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HHS Secretary Visits India
POSTED January 21, 2012 - 5:22am | POSTED BY Bob Bollinger
Recently, US Health and Human Services (HHS) Secretary Kathleen Sebelius was on a 6-day diplomatic mission to India, to discuss bilateral health programs. She and her delegation visited selected sites in India, to highlight the US Government's support for Indo-US partnerships in health. On Saturday 14 January, she visited the site of the Johns Hopkins Indo-US research collaborations at BJ Medical College in Pune. This program has been supported by the US NIH for the past 20 years and was highlighted as an example of productive and sustainable Indo-US health research partnerships. Sec. Sebelius was joined by Dr. Nils Daulaire (Director, HHS Office of Global Health), Dr. Roger Glass (Director of NIH Fogarty Program) and other dignitaries from the USG and Indian Government, including Dr. Anand Parekh (HHS Deputy Assistant Secretary for Health and graduate of the Hopkins Osler Medicine Residency Training Program). Anand was a student of mine 10 years ago on the medical wards. It was great to see how much he has achieved, despite his exposure to my limitations as a clinical educator!
I established the Hopkins research collaborations in Pune in 1991. Many Hopkins faculty, fellows and students have contributed to these research activities over the past two decades. The major focus of the Indo-US research partnership in Pune, is a large NIH-supported Clinical Trials Unit (CTU), lead by Dr. Amita Gupta of the JHU SOM. There are 2 full-time Johns Hopkins SOM faculty members on site in Pune (Dr. Vidya Mave and Dr Nikhil Gupte), leading a team of about 60 scientists and staff (See the team photo).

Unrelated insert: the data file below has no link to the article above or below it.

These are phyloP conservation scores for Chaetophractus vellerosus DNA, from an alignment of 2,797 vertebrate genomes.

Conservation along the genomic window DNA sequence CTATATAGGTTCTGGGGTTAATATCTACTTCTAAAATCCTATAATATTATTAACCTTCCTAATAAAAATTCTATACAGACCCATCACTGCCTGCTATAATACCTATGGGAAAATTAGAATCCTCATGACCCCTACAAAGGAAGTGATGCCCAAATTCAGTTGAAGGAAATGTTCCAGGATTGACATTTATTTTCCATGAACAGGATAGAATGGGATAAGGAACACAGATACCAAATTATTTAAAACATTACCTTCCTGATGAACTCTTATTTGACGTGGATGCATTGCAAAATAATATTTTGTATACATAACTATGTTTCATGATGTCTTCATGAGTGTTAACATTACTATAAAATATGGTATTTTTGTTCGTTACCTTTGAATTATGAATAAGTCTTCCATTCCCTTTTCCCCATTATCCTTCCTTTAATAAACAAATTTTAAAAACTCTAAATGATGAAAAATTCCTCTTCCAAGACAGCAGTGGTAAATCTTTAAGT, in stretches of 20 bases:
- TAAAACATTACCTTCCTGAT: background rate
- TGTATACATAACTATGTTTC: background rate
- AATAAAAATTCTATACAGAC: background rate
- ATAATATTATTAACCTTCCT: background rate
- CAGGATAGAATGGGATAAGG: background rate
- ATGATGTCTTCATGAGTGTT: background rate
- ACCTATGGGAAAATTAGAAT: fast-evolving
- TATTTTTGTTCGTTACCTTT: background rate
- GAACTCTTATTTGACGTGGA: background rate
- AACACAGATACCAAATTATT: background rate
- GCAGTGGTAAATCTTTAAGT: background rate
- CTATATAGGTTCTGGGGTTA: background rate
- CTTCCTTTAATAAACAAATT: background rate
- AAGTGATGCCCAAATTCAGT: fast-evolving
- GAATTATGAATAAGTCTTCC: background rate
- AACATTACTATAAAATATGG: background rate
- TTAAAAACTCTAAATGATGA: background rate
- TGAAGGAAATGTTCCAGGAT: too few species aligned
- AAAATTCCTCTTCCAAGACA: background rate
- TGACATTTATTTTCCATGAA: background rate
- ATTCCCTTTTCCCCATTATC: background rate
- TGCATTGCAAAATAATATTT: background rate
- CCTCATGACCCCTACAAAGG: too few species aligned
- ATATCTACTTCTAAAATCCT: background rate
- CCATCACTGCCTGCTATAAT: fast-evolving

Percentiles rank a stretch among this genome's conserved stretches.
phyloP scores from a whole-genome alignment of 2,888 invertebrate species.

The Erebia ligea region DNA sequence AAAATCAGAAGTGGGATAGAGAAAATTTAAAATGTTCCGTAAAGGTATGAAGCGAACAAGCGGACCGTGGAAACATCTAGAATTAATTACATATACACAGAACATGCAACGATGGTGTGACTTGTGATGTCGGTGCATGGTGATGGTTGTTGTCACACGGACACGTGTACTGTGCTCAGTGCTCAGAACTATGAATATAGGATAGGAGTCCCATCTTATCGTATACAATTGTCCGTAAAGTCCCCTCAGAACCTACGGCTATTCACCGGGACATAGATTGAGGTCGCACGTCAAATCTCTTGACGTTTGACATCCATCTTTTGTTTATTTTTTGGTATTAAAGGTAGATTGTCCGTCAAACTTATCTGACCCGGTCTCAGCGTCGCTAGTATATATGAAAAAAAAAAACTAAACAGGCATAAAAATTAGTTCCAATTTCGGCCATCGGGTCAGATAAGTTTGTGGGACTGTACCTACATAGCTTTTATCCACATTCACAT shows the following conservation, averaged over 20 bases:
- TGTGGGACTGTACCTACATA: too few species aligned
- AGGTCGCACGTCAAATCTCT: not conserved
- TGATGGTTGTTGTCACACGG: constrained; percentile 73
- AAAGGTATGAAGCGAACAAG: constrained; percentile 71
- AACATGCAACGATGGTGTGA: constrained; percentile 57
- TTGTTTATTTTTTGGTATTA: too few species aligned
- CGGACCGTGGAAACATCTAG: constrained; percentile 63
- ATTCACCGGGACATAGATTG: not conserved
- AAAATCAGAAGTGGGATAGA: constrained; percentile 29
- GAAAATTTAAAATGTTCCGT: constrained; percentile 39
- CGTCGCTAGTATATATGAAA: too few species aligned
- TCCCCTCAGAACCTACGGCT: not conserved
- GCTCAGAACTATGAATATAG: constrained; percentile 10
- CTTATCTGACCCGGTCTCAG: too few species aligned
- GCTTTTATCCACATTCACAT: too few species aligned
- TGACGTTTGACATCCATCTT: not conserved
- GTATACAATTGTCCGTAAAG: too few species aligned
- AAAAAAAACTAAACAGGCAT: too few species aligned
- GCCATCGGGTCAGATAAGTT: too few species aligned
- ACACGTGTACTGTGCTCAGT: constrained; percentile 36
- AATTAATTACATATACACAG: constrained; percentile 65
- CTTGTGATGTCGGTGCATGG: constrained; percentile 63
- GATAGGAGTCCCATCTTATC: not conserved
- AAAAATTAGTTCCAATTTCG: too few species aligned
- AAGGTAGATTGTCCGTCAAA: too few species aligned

Secretary Sebelius toured the clinical facilities and met with representatives of the Community Advisory Board, including one of our research participants who shared a moving story about her struggles with the stigma of HIV infection and her appreciation of the opportunity to participate in the research project that provided her access to medications that prevented her son from becoming HIV-infected. Her son is now a healthy 4 year-old. The entire team was greatly energized by the Secretary’s visit and greatly appreciated her taking time from a busy schedule to highlight their accomplishments. She even received encouragement to consider a run for the US presidency in 2016, from one of our Indian colleagues!